W3C home > Mailing lists > Public > www-style@w3.org > July 2001

Re: replaced inlines [was: vertical-align content-generated image?]

From: fantasai <fantasai@escape.com>
Date: Wed, 04 Jul 2001 15:22:47 -0400
Message-ID: <3B436D07.6164D68C@escape.com>
To: www-style@w3.org
Ian Hickson wrote:
| 
| On Tue, 26 Jun 2001, fantasai wrote:
| > Ian Hickson wrote:
| > | In the context of the [CSS2] content property, the
| > | same applies: |content: ''| takes up room (just like
| > | an empty inline) and |content: none| or whatever it
| > | ends up being called just doesn't exist in the
| > | rendering tree.
| >
| > The fact that you're taking the box itself out of the
| > rendering tree means you're fiddling with something
| > other than the box's content.
| 
| That's a very poor explanation, I'm sorry. It only
| works for generated content, and not in the context
| that we are speaking about. Let me try again, this
| time covering the extended 'content' as well:
| 
| In the context of the extended content property, if
| you have <div/> in your document, then:
| 
|    div { display: block; content: none; }
| 
| ...is the same as <div/>, whereas
| 
|    div { display: block; content: ''; }
| 
| ...is the same as <div><span/></div>. The first has an
| intrinsic height of 0, whereas the second has an
| intrinsic height equal to the line height (typically
| 1.2em).

Ah, then a string creates not only content, but an inline
box around it as well.

So, what happens if the element in question is "display:
inline"?

 
| > ==========================================================
| > [...]
| > | > | This is what my proposal (given above) does, except
| > | > | with one property, by making it possible to say:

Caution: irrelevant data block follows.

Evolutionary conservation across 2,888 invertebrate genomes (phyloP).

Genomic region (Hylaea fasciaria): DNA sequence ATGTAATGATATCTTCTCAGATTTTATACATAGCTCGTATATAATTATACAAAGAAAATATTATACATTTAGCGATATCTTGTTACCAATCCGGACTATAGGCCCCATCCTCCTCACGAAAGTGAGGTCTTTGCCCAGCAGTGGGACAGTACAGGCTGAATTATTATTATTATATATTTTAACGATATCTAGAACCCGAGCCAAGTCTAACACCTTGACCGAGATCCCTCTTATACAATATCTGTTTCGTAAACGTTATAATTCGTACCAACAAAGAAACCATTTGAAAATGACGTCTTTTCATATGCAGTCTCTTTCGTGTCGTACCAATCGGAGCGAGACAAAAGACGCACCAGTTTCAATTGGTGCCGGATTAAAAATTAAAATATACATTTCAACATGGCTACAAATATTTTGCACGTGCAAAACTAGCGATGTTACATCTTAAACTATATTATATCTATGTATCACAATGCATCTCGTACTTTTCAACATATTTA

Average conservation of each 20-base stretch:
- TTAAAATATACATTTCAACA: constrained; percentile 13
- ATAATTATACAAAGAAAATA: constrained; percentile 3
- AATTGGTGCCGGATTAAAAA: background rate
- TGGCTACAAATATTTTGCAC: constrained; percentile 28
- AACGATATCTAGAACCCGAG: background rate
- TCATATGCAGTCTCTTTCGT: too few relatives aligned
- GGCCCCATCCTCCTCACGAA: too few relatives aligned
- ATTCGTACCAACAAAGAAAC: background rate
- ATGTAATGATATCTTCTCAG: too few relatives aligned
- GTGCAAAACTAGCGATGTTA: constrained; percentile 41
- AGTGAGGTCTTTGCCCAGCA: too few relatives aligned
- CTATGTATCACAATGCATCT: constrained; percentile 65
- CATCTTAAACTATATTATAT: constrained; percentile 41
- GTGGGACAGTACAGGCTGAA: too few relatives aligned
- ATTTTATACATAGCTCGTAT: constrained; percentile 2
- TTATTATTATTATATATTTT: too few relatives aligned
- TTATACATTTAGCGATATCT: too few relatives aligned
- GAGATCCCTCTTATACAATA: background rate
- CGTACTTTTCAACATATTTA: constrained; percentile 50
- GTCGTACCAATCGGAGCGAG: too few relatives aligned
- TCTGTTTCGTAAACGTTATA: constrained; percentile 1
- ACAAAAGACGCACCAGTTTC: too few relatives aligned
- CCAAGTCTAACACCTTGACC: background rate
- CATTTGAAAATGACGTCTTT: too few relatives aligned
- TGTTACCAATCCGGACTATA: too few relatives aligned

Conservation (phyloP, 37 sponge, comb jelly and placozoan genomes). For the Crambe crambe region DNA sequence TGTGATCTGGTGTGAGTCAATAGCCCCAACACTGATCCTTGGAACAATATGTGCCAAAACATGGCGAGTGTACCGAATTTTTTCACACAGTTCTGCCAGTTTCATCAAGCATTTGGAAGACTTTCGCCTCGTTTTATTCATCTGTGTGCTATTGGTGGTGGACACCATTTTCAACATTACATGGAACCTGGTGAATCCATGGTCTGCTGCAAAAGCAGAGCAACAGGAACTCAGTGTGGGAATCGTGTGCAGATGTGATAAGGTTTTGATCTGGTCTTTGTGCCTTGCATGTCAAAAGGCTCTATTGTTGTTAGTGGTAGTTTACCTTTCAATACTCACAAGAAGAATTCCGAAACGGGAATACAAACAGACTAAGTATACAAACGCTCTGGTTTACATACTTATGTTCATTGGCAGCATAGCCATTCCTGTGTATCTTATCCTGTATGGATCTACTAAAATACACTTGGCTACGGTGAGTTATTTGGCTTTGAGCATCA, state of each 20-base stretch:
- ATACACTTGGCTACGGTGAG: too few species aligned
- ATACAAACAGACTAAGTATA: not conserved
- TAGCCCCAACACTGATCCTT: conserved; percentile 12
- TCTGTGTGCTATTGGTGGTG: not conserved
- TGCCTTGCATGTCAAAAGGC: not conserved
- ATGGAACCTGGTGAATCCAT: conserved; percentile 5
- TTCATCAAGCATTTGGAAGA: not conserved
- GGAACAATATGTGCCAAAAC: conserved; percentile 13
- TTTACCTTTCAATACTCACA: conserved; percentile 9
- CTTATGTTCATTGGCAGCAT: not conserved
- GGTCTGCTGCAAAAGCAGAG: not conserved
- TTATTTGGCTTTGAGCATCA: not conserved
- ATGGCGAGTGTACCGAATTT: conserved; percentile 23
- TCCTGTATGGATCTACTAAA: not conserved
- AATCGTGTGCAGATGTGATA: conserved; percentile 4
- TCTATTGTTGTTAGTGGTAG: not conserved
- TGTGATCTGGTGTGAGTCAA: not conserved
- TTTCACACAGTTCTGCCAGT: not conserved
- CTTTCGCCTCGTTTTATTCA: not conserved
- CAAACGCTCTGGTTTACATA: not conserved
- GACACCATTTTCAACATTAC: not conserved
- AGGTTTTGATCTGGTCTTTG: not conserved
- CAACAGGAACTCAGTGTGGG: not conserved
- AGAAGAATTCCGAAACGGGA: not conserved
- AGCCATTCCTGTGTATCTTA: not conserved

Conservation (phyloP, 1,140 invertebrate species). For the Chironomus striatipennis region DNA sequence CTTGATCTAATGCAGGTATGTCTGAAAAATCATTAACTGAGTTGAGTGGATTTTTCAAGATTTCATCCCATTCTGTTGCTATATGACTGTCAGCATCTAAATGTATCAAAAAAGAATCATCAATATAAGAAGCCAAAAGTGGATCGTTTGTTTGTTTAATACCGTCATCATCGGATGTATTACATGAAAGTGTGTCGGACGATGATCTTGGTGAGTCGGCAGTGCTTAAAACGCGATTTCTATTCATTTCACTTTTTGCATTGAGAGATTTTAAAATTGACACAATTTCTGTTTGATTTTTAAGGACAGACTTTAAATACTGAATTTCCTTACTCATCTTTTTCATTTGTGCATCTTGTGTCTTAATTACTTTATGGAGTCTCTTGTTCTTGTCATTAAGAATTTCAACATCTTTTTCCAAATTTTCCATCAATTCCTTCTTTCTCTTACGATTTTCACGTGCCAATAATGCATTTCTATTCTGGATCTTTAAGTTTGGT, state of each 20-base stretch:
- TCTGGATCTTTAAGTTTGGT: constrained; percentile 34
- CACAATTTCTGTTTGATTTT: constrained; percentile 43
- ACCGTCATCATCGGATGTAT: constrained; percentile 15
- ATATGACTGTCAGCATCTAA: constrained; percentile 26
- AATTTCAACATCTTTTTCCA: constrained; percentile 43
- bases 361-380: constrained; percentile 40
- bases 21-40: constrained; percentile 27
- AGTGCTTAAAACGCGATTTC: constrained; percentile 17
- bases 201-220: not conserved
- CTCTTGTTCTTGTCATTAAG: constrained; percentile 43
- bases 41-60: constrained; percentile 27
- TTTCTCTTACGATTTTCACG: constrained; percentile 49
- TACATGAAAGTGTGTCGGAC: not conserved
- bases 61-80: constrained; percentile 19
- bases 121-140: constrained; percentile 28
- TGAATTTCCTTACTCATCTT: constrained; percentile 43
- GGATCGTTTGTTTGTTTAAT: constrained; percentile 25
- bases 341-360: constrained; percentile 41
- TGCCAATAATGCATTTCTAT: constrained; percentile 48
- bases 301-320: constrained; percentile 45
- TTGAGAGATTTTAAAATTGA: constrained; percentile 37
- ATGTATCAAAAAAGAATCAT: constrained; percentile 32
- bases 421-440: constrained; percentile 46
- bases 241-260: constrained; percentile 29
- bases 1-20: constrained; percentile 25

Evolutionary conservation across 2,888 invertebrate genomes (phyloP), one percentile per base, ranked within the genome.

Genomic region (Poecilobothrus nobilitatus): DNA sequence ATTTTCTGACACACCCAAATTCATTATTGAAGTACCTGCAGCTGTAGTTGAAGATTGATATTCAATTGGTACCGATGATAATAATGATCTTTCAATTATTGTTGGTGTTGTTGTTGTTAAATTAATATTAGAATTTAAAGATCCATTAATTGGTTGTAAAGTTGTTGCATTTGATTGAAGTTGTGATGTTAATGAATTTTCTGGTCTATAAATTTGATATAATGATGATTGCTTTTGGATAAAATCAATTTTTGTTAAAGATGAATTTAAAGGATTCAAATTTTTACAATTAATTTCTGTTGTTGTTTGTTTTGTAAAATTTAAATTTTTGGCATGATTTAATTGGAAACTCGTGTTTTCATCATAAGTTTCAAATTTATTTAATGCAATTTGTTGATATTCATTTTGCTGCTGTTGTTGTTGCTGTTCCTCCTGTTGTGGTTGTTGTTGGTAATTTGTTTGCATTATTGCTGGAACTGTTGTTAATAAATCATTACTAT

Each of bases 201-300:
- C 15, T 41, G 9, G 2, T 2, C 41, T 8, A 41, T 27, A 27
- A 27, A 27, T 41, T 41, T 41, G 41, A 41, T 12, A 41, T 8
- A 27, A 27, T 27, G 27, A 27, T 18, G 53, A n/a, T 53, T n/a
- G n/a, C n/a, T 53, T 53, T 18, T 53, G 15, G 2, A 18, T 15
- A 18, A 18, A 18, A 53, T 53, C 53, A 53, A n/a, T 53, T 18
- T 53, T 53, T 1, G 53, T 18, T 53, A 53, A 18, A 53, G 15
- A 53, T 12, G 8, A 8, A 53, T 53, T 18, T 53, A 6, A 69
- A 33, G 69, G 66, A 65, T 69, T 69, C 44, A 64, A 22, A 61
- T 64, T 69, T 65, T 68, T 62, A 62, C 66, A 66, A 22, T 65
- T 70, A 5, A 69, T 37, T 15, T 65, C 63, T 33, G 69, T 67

| > | > |
| > | > |    content: replaced(lala), 'some-content';
| > | > |
| > | > | ...where "lala" is used if possible, and otherwise
| > | > | 'some-content' is used instead. The working group
| > | > | generally feels that it is better to not add new
| > | > | properties if that can be avoided.
| > | >
| > | > Avoided by what, making function notation modify the
| > | > meaning of the ~property~?
| > | > _Every_ other function notation allowed in a property
| > | > value is or returns a CSS-wide data type. _None_ of
| > | > them change the meaning of the property in whose value
| > | > they appear.
| > |
| > | Well it doesn't change the meaning of the property itself.
| >
| > Then how come a url causes two different results based
| > on whether it's in the url() notation or the replaced()
| > notation?
| 
| "Then how come a counter identifier causes two
| different results based on whether it's in the
| counter() notation or the counters() notation?"

counter() and counters() both return type string,
do they not? And the content property treats that
string value as it does any other string value,
does it not?

AFAICT, the url() notation takes a string and
returns type URI, which is handled differently
from type string.

The replaced() notation also takes a string, but
what does replaced() return?
Received on Wednesday, 4 July 2001 15:20:53 GMT

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